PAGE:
Christoph L. Schuba - CERIAS
Aug 23, 1996
"Towards a Security Reference Model for Connection Oriented Networking Technologies"
Data communications networks have become an infrastructure resource for businesses, corporations, government agencies, and academic institutions. However, new technologies introduce new threats. Networking not only puts corporate resources, plans and data at risk, but ultimately the company's reputation and potential survival. Protection from network-enabled threats cannot be achieved by a single technology or work practice.
This talk concentrates on one particular aspect of providing communication security - firewalls between domains of trust. We argue that signaling support for providing scalable security services is a design requirement. On this basis we outline a reference model for firewall technology. It provides support for the following security services: authentication, data integrity, access control, audit, and accountability.
Firewall technology in TCP/IP internetworks provides a mechanism to help enforce access policies on communication traffic entering or leaving networks. Usually an "inside" network domain is protected against an "outside" untrusted network, or parts of a network are protected against other parts. A firewall is a security architecture placed on the data transmission path between networks or a bastion host placed on a demilitarized zone network between the inside and the outside. There are well understood advantages and disadvantages to firewall technology. The integration of classical TCP/IP networks and new connection-oriented subnetwork technologies, such as ATM, offers new opportunities to address some of the current shortcomings of firewall technology.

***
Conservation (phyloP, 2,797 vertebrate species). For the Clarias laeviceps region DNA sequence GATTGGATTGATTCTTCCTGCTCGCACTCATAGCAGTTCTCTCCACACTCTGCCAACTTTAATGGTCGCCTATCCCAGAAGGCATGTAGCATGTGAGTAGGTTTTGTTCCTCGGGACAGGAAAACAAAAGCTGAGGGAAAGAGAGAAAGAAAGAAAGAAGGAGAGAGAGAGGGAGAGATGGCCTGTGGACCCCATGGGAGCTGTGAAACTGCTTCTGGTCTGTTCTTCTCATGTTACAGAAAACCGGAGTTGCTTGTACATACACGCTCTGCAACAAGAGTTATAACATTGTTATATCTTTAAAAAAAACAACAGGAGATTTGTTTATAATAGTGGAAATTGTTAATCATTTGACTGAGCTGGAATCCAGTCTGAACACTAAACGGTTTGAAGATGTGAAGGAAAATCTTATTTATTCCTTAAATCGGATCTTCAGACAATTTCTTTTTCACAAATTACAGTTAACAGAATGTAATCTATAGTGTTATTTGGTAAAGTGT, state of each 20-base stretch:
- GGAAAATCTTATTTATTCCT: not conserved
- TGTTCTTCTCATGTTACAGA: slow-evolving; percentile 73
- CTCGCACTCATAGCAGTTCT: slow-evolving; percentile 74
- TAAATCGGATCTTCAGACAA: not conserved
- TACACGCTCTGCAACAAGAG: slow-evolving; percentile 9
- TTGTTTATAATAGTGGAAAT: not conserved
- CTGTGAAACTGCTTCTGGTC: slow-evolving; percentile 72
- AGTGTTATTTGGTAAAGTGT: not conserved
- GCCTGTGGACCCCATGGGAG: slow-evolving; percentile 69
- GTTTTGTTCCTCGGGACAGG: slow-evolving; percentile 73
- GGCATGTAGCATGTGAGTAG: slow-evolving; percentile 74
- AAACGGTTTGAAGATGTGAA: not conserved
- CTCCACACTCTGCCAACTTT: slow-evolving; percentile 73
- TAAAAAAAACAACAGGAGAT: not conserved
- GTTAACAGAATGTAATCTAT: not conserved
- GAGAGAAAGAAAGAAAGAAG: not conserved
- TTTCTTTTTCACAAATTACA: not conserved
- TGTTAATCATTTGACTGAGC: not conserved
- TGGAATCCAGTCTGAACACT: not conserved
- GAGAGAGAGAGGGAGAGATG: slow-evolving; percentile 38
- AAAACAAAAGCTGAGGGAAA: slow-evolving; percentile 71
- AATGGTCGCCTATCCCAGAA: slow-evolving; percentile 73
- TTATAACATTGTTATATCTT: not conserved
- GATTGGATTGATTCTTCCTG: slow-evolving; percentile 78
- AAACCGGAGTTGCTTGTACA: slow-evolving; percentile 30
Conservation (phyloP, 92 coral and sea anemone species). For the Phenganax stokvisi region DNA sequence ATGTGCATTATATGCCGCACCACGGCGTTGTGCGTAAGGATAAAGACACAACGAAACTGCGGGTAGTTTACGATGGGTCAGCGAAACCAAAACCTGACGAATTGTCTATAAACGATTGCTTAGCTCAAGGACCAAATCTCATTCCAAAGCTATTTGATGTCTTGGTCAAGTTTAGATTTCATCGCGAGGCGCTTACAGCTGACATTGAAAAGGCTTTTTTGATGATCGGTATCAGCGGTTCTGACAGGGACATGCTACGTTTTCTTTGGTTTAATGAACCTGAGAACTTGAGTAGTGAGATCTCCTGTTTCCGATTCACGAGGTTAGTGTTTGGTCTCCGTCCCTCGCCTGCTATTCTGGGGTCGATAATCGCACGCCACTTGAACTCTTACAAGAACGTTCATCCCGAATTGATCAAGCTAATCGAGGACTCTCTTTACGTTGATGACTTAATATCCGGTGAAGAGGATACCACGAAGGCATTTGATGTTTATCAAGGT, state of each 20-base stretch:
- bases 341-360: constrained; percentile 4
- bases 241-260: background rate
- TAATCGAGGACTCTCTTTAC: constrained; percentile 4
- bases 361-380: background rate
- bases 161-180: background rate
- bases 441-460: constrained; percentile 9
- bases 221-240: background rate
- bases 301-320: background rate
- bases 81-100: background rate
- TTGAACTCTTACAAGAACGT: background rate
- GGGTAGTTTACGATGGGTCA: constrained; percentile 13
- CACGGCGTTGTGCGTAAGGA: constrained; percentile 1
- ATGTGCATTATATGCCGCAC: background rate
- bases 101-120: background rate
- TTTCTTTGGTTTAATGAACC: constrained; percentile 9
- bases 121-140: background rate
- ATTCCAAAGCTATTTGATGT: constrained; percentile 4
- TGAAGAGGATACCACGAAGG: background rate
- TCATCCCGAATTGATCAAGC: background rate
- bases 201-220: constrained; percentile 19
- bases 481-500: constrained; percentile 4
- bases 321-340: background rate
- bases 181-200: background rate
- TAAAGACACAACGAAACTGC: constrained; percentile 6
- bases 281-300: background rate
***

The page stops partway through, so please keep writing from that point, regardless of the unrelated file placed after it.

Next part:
In this talk we describe the design of a scalable security architecture, suitable for connection-oriented high-performance networks and discuss signaling implications. The architecture is based on three principles: connection authentication, domain based access control, and service distribution and replication. The security architecture describes a system where policy is centralized but enforcement is distributed, thus enabling both high-performance and security enforcement for encapsulated protocols (e.g. IP over ATM). We describe how to provide a facility for comprehensive network audit trails to provide a mechanism for non repudiable information for billing and incident detection and investigation. The architecture is an improvement in network management and provides a controlled exposure of the internal network structure to the outside, and transparency to the user.
Unless otherwise noted, the security seminar is held on Wednesdays at 4:30P.M.
STEW G52 (Suite 050B), West Lafayette Campus. More information...